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Here’s Why Informed Consent Is Relevant to Your Claim

Regardless of the reason why you go to the doctor, chances are that you’re required to fill out and sign a large amount of paperwork. Reading through it all can be daunting, especially when all you want is to receive treatment for your condition. In many instances, though, these documents authorize a doctor to treat you for the condition with which you have been diagnosed.

If the need arises for you to have surgery, then you’ll probably be asked to give informed consent. This usually occurs by signing a document, but your doctor should also discuss the matter with you. In short, informed consent means that you authorize a particular course of treatment only after receiving all pertinent information that is relevant to making the decision. As such, informed consent can typically includes:

  • Your prognosis
  • The treatment options available to you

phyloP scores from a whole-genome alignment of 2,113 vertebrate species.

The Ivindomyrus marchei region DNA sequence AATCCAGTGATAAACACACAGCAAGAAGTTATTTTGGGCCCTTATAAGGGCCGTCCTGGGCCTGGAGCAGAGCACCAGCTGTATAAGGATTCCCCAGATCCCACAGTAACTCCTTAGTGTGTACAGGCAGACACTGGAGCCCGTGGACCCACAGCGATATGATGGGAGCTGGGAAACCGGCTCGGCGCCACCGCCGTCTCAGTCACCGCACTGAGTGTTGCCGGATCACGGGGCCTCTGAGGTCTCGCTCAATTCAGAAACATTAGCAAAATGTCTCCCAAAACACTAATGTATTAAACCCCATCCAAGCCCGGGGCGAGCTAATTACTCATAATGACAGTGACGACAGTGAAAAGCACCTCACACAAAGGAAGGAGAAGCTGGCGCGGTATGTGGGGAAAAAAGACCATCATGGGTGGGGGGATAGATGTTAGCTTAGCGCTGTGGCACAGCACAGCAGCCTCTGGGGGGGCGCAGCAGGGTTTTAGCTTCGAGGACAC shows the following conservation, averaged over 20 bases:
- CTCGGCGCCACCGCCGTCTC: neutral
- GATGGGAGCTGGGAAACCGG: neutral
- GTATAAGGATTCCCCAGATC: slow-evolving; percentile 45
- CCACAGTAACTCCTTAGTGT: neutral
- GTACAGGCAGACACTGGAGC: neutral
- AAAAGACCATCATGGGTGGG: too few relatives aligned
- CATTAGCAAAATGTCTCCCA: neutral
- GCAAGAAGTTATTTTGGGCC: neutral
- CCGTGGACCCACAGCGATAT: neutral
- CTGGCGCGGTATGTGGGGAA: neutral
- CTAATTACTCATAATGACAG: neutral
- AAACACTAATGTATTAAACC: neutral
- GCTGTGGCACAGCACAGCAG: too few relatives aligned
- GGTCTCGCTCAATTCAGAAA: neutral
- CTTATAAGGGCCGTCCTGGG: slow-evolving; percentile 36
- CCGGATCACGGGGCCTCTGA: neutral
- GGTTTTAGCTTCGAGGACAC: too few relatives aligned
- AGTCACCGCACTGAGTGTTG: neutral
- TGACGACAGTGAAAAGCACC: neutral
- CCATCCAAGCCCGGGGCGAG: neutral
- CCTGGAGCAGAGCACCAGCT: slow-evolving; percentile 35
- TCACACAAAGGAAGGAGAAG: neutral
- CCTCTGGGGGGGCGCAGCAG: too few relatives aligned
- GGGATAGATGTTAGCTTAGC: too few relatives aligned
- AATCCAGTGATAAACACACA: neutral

• The risks associated with each treatment option
  • The benefits of each treatment option
  • The likely outcome if you forego treatment

In order for informed consent to be given, you must be given the opportunity to ask questions about your condition and your treatment options. You should also know that you have the right to refuse any or all treatment options, regardless of what your doctor says. You also have the right to revoke your consent at any time.

Why is this information important? It’s important because medical errors happen all the time. While some of them are simply risks associated with your approved course of treatment, others are caused by doctor negligence. In other instances, medical professionals either fail to obtain informed consent or they go beyond the bound of informed consent and subsequently cause the patient harm.

This outcome is unacceptable, and these medical professionals need to be held accountable for their negligence. So, if you’ve been hurt during the course of a medical procedure or some other form of treatment, you might want to talk to your medical malpractice attorney to determine if legal action is right for you.

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